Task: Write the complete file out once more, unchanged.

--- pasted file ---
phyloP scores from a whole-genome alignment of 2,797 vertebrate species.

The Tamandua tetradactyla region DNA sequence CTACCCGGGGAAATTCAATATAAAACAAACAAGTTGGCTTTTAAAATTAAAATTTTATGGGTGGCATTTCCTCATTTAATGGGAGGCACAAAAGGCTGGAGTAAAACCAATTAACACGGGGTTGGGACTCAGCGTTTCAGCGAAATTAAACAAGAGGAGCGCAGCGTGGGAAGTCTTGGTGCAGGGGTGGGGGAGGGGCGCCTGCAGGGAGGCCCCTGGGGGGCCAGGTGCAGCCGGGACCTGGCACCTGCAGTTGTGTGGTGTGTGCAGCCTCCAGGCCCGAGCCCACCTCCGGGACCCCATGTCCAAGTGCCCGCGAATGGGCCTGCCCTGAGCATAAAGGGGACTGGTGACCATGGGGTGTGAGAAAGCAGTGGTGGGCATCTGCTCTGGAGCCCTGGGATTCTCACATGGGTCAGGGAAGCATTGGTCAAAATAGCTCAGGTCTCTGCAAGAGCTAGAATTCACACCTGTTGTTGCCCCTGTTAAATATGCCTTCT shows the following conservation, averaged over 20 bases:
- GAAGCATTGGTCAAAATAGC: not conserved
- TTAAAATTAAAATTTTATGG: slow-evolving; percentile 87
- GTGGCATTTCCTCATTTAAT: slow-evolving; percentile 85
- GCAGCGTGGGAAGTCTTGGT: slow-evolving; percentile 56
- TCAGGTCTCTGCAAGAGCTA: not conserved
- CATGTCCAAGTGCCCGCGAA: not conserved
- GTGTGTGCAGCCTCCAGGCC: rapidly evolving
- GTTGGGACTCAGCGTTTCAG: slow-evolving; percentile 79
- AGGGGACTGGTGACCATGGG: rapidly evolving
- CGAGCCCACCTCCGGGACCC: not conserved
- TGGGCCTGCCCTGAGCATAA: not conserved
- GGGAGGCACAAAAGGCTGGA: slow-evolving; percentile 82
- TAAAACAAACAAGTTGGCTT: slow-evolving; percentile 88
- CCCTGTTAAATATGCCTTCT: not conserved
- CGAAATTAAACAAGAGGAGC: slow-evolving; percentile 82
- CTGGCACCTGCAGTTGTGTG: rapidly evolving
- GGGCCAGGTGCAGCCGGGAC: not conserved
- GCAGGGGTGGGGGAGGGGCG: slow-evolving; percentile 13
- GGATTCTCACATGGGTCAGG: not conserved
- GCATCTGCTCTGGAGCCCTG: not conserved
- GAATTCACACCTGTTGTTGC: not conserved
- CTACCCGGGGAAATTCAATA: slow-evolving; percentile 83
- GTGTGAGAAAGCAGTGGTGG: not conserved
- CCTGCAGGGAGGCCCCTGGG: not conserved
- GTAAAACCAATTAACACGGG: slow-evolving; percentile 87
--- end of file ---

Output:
phyloP scores from a whole-genome alignment of 2,797 vertebrate species.

The Tamandua tetradactyla region DNA sequence CTACCCGGGGAAATTCAATATAAAACAAACAAGTTGGCTTTTAAAATTAAAATTTTATGGGTGGCATTTCCTCATTTAATGGGAGGCACAAAAGGCTGGAGTAAAACCAATTAACACGGGGTTGGGACTCAGCGTTTCAGCGAAATTAAACAAGAGGAGCGCAGCGTGGGAAGTCTTGGTGCAGGGGTGGGGGAGGGGCGCCTGCAGGGAGGCCCCTGGGGGGCCAGGTGCAGCCGGGACCTGGCACCTGCAGTTGTGTGGTGTGTGCAGCCTCCAGGCCCGAGCCCACCTCCGGGACCCCATGTCCAAGTGCCCGCGAATGGGCCTGCCCTGAGCATAAAGGGGACTGGTGACCATGGGGTGTGAGAAAGCAGTGGTGGGCATCTGCTCTGGAGCCCTGGGATTCTCACATGGGTCAGGGAAGCATTGGTCAAAATAGCTCAGGTCTCTGCAAGAGCTAGAATTCACACCTGTTGTTGCCCCTGTTAAATATGCCTTCT shows the following conservation, averaged over 20 bases:
- GAAGCATTGGTCAAAATAGC: not conserved
- TTAAAATTAAAATTTTATGG: slow-evolving; percentile 87
- GTGGCATTTCCTCATTTAAT: slow-evolving; percentile 85
- GCAGCGTGGGAAGTCTTGGT: slow-evolving; percentile 56
- TCAGGTCTCTGCAAGAGCTA: not conserved
- CATGTCCAAGTGCCCGCGAA: not conserved
- GTGTGTGCAGCCTCCAGGCC: rapidly evolving
- GTTGGGACTCAGCGTTTCAG: slow-evolving; percentile 79
- AGGGGACTGGTGACCATGGG: rapidly evolving
- CGAGCCCACCTCCGGGACCC: not conserved
- TGGGCCTGCCCTGAGCATAA: not conserved
- GGGAGGCACAAAAGGCTGGA: slow-evolving; percentile 82
- TAAAACAAACAAGTTGGCTT: slow-evolving; percentile 88
- CCCTGTTAAATATGCCTTCT: not conserved
- CGAAATTAAACAAGAGGAGC: slow-evolving; percentile 82
- CTGGCACCTGCAGTTGTGTG: rapidly evolving
- GGGCCAGGTGCAGCCGGGAC: not conserved
- GCAGGGGTGGGGGAGGGGCG: slow-evolving; percentile 13
- GGATTCTCACATGGGTCAGG: not conserved
- GCATCTGCTCTGGAGCCCTG: not conserved
- GAATTCACACCTGTTGTTGC: not conserved
- CTACCCGGGGAAATTCAATA: slow-evolving; percentile 83
- GTGTGAGAAAGCAGTGGTGG: not conserved
- CCTGCAGGGAGGCCCCTGGG: not conserved
- GTAAAACCAATTAACACGGG: slow-evolving; percentile 87